On my first day in (laboratory) research, I was told that if there is a genuine and important phenomenon to be detected, it will become evident after taking no more than six readings from the instrument.  If after ten readings, my supervisor warned, your data have not reached statistical significance, you should [a] ask a different question; [b] design a radically different study; or [c] change the assumptions on which your hypothesis was based.In health services research, we often seem to take the opposite view. We hold our assumptions to be self-evident. We consider our methodological hierarchy and quality criteria unassailable. And we define the research priorities of tomorrow by extrapolating uncritically from those of yesteryear.  Furthermore, this intellectual rigidity is formalized and ossified by research networks, funding bodies, publishers and the increasingly technocratic system of academic peer review.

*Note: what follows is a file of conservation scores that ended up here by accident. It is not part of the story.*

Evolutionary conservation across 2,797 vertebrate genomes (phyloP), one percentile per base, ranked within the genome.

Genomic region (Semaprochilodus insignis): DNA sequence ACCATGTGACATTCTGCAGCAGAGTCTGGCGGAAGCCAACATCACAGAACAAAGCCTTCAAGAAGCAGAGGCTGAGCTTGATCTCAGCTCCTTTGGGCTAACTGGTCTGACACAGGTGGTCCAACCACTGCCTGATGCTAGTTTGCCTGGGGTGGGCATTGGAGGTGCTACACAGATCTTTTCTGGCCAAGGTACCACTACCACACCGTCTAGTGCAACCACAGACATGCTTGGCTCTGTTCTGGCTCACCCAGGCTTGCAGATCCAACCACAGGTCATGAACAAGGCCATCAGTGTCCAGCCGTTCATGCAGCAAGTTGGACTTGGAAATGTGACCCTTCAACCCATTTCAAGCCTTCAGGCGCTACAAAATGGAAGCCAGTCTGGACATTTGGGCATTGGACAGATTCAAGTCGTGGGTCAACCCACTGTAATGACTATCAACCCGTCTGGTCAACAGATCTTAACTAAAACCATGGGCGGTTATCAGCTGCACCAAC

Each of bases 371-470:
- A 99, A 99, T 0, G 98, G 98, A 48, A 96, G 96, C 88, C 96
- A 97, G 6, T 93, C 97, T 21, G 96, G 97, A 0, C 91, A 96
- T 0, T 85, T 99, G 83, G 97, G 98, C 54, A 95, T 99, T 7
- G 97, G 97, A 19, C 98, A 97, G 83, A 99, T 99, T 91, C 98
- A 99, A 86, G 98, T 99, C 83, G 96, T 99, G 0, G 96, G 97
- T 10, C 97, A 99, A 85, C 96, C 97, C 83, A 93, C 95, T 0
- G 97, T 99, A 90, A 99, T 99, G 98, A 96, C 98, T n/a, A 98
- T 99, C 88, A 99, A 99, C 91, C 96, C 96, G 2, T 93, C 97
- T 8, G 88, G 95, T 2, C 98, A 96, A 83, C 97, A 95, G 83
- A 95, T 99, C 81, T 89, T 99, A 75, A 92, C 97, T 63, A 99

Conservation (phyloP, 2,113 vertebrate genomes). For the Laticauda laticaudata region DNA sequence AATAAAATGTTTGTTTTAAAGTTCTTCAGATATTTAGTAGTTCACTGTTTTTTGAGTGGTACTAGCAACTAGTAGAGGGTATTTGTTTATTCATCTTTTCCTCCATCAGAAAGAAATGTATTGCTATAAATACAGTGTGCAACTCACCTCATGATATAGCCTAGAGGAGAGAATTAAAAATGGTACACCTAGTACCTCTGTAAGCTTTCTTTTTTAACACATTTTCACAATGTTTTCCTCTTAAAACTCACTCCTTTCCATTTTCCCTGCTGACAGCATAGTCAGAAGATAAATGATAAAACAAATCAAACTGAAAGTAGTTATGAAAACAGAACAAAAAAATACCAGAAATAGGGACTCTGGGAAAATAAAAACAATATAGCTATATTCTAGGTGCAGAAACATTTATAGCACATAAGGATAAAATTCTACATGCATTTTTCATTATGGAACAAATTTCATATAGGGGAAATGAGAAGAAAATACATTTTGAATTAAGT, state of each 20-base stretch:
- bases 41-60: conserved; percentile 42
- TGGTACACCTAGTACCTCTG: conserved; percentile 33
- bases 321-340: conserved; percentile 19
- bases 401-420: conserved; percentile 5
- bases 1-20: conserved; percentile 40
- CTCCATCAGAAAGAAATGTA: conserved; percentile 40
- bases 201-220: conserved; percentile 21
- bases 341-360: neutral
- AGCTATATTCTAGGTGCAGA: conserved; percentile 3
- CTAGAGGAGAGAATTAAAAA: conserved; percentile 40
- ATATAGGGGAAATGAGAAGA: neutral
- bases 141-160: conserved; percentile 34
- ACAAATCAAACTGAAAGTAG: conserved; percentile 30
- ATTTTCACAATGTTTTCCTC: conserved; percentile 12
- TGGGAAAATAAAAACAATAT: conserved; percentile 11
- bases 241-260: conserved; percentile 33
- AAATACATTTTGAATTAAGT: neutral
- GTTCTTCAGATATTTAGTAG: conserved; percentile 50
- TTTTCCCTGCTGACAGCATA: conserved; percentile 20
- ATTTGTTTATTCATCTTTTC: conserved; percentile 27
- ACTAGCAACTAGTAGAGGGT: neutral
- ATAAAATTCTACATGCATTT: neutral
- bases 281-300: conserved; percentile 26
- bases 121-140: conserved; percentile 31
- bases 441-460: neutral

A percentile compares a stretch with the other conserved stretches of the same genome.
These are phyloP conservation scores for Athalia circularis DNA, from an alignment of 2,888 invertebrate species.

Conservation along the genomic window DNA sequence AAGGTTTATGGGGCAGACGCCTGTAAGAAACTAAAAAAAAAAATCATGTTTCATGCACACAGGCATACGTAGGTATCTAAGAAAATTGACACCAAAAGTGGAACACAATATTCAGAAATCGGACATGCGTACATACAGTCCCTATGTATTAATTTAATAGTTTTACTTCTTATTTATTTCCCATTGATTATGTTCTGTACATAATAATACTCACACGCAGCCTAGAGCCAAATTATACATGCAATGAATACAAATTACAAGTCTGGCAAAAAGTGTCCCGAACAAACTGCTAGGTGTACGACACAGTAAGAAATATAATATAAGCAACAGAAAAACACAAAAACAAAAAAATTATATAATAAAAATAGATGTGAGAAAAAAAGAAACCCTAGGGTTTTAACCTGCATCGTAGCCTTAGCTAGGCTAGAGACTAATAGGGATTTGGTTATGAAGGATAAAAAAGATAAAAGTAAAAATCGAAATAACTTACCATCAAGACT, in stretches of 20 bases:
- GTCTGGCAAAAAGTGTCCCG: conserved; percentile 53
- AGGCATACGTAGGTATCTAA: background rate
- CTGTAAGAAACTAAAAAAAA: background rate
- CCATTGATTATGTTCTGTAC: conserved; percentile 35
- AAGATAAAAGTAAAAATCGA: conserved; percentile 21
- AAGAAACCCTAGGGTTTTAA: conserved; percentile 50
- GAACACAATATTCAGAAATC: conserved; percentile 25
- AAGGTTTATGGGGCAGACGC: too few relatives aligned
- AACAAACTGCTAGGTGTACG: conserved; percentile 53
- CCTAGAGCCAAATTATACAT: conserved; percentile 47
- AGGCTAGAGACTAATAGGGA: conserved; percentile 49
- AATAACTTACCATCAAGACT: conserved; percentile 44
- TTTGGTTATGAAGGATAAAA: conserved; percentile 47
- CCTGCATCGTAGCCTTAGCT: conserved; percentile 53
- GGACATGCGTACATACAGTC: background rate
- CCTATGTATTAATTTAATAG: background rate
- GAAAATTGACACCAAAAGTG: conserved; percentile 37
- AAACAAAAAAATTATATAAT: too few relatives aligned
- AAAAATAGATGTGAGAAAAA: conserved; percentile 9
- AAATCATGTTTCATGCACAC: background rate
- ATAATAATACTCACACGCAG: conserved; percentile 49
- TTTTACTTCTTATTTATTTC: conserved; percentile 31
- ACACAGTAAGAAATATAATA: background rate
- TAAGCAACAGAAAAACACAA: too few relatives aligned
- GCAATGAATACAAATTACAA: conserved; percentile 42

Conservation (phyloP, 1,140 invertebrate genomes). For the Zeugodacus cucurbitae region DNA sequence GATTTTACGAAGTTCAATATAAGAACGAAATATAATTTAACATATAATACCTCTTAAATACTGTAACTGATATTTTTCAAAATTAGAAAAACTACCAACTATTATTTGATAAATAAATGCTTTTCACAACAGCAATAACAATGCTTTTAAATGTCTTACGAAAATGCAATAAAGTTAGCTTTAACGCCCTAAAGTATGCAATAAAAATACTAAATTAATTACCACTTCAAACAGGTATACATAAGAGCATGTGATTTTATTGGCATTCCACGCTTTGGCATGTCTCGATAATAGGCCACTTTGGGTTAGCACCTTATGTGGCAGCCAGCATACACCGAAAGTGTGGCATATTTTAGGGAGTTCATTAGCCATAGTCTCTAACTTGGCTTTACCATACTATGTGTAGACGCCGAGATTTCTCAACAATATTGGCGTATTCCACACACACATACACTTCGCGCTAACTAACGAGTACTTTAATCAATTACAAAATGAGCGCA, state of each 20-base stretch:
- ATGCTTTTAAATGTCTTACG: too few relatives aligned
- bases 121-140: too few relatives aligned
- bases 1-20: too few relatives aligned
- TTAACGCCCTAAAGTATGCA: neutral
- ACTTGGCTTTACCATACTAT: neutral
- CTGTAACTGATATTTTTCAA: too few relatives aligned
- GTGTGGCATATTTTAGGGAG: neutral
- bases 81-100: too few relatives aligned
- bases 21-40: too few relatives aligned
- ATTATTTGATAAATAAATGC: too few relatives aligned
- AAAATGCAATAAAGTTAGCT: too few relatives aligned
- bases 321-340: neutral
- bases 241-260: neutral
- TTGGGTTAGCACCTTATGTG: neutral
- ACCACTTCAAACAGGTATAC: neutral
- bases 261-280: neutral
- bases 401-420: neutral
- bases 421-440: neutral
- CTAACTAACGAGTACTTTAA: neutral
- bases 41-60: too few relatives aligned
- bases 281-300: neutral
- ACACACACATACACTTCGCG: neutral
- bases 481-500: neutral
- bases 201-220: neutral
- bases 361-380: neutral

Here is a quote from a typical genome-wide association study:

“Genome-wide association (GWA) studies on coronary artery disease (CAD) have been very successful, identifying a total of 32 susceptibility loci so far. Although these loci have provided valuable insights into the etiology of CAD, their cumulative effect explains surprisingly little of the total CAD heritability.”  [1]

The authors conclude that not only is more research needed into the genomic loci putatively linked to coronary artery disease, but that – precisely because the model they developed was so weak – further sets of variables (“genetic, epigenetic, transcriptomic, proteomic, metabolic and intermediate outcome variables”) should be added to it. By adding in more and more sets of variables, the authors suggest, we will progressively and substantially reduce the uncertainty about the multiple and complex gene-environment interactions that lead to coronary artery disease.